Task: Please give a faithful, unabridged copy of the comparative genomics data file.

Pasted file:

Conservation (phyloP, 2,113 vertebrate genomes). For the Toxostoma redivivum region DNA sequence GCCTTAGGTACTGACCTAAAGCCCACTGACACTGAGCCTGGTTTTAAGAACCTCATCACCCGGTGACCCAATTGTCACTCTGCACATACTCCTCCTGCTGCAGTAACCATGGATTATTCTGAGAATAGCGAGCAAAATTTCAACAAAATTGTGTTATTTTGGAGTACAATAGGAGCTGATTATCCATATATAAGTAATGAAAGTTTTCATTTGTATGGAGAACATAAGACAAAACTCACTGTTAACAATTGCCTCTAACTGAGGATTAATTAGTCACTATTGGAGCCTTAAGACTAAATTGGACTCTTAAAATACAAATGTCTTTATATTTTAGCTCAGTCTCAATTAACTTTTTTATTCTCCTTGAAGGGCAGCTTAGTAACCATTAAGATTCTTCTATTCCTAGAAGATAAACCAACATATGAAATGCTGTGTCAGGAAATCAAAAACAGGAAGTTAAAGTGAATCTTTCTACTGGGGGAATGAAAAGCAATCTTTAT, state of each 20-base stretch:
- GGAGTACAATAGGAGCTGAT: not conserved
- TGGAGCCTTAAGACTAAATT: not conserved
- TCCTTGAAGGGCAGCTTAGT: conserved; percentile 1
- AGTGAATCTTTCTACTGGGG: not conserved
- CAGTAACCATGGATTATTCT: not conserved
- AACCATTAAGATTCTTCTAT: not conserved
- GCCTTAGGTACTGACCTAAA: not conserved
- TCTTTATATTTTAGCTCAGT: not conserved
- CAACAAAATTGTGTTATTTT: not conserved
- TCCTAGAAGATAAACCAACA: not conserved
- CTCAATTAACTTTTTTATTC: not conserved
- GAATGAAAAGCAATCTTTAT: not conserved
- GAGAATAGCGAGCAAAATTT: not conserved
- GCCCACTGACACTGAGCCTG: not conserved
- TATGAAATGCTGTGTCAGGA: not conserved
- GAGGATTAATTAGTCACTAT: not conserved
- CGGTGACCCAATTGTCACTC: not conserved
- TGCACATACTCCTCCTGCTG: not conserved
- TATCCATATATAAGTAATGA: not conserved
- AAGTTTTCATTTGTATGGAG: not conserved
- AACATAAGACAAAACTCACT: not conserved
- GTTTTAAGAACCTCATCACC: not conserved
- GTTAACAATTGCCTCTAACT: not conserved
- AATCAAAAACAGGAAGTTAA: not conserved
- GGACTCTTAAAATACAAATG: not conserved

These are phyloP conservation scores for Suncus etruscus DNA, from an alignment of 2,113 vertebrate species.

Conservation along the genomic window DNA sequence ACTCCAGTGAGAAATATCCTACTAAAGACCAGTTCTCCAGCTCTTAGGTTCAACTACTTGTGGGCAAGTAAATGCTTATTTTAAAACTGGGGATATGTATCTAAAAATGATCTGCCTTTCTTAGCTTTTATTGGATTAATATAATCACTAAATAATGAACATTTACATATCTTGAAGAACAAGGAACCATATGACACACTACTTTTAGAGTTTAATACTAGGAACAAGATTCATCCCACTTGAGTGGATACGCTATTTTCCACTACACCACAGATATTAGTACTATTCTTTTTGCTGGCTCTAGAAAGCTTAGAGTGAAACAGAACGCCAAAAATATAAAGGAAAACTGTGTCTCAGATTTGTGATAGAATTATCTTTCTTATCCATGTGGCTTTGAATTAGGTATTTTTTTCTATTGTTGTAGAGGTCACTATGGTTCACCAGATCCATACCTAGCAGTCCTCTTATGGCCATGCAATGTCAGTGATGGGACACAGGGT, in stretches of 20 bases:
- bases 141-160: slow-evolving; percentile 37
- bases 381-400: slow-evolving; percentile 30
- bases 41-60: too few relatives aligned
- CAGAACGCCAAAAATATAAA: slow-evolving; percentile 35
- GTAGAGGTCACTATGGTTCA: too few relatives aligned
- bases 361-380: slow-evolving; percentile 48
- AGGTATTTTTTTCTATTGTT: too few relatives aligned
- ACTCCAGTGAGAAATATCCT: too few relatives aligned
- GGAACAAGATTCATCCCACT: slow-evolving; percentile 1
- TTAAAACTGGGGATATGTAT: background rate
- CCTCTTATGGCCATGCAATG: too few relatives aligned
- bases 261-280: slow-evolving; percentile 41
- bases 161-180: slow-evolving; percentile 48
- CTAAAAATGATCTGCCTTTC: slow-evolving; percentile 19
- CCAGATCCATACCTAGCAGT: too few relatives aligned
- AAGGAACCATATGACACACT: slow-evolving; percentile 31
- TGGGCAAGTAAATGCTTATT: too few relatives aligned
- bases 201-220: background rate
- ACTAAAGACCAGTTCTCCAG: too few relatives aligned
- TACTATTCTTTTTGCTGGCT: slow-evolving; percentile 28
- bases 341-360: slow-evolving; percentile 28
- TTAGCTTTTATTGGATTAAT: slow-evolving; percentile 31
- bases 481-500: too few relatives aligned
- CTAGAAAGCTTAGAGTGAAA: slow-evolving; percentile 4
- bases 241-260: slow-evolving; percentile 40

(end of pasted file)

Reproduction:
Conservation (phyloP, 2,113 vertebrate genomes). For the Toxostoma redivivum region DNA sequence GCCTTAGGTACTGACCTAAAGCCCACTGACACTGAGCCTGGTTTTAAGAACCTCATCACCCGGTGACCCAATTGTCACTCTGCACATACTCCTCCTGCTGCAGTAACCATGGATTATTCTGAGAATAGCGAGCAAAATTTCAACAAAATTGTGTTATTTTGGAGTACAATAGGAGCTGATTATCCATATATAAGTAATGAAAGTTTTCATTTGTATGGAGAACATAAGACAAAACTCACTGTTAACAATTGCCTCTAACTGAGGATTAATTAGTCACTATTGGAGCCTTAAGACTAAATTGGACTCTTAAAATACAAATGTCTTTATATTTTAGCTCAGTCTCAATTAACTTTTTTATTCTCCTTGAAGGGCAGCTTAGTAACCATTAAGATTCTTCTATTCCTAGAAGATAAACCAACATATGAAATGCTGTGTCAGGAAATCAAAAACAGGAAGTTAAAGTGAATCTTTCTACTGGGGGAATGAAAAGCAATCTTTAT, state of each 20-base stretch:
- GGAGTACAATAGGAGCTGAT: not conserved
- TGGAGCCTTAAGACTAAATT: not conserved
- TCCTTGAAGGGCAGCTTAGT: conserved; percentile 1
- AGTGAATCTTTCTACTGGGG: not conserved
- CAGTAACCATGGATTATTCT: not conserved
- AACCATTAAGATTCTTCTAT: not conserved
- GCCTTAGGTACTGACCTAAA: not conserved
- TCTTTATATTTTAGCTCAGT: not conserved
- CAACAAAATTGTGTTATTTT: not conserved
- TCCTAGAAGATAAACCAACA: not conserved
- CTCAATTAACTTTTTTATTC: not conserved
- GAATGAAAAGCAATCTTTAT: not conserved
- GAGAATAGCGAGCAAAATTT: not conserved
- GCCCACTGACACTGAGCCTG: not conserved
- TATGAAATGCTGTGTCAGGA: not conserved
- GAGGATTAATTAGTCACTAT: not conserved
- CGGTGACCCAATTGTCACTC: not conserved
- TGCACATACTCCTCCTGCTG: not conserved
- TATCCATATATAAGTAATGA: not conserved
- AAGTTTTCATTTGTATGGAG: not conserved
- AACATAAGACAAAACTCACT: not conserved
- GTTTTAAGAACCTCATCACC: not conserved
- GTTAACAATTGCCTCTAACT: not conserved
- AATCAAAAACAGGAAGTTAA: not conserved
- GGACTCTTAAAATACAAATG: not conserved

These are phyloP conservation scores for Suncus etruscus DNA, from an alignment of 2,113 vertebrate species.

Conservation along the genomic window DNA sequence ACTCCAGTGAGAAATATCCTACTAAAGACCAGTTCTCCAGCTCTTAGGTTCAACTACTTGTGGGCAAGTAAATGCTTATTTTAAAACTGGGGATATGTATCTAAAAATGATCTGCCTTTCTTAGCTTTTATTGGATTAATATAATCACTAAATAATGAACATTTACATATCTTGAAGAACAAGGAACCATATGACACACTACTTTTAGAGTTTAATACTAGGAACAAGATTCATCCCACTTGAGTGGATACGCTATTTTCCACTACACCACAGATATTAGTACTATTCTTTTTGCTGGCTCTAGAAAGCTTAGAGTGAAACAGAACGCCAAAAATATAAAGGAAAACTGTGTCTCAGATTTGTGATAGAATTATCTTTCTTATCCATGTGGCTTTGAATTAGGTATTTTTTTCTATTGTTGTAGAGGTCACTATGGTTCACCAGATCCATACCTAGCAGTCCTCTTATGGCCATGCAATGTCAGTGATGGGACACAGGGT, in stretches of 20 bases:
- bases 141-160: slow-evolving; percentile 37
- bases 381-400: slow-evolving; percentile 30
- bases 41-60: too few relatives aligned
- CAGAACGCCAAAAATATAAA: slow-evolving; percentile 35
- GTAGAGGTCACTATGGTTCA: too few relatives aligned
- bases 361-380: slow-evolving; percentile 48
- AGGTATTTTTTTCTATTGTT: too few relatives aligned
- ACTCCAGTGAGAAATATCCT: too few relatives aligned
- GGAACAAGATTCATCCCACT: slow-evolving; percentile 1
- TTAAAACTGGGGATATGTAT: background rate
- CCTCTTATGGCCATGCAATG: too few relatives aligned
- bases 261-280: slow-evolving; percentile 41
- bases 161-180: slow-evolving; percentile 48
- CTAAAAATGATCTGCCTTTC: slow-evolving; percentile 19
- CCAGATCCATACCTAGCAGT: too few relatives aligned
- AAGGAACCATATGACACACT: slow-evolving; percentile 31
- TGGGCAAGTAAATGCTTATT: too few relatives aligned
- bases 201-220: background rate
- ACTAAAGACCAGTTCTCCAG: too few relatives aligned
- TACTATTCTTTTTGCTGGCT: slow-evolving; percentile 28
- bases 341-360: slow-evolving; percentile 28
- TTAGCTTTTATTGGATTAAT: slow-evolving; percentile 31
- bases 481-500: too few relatives aligned
- CTAGAAAGCTTAGAGTGAAA: slow-evolving; percentile 4
- bases 241-260: slow-evolving; percentile 40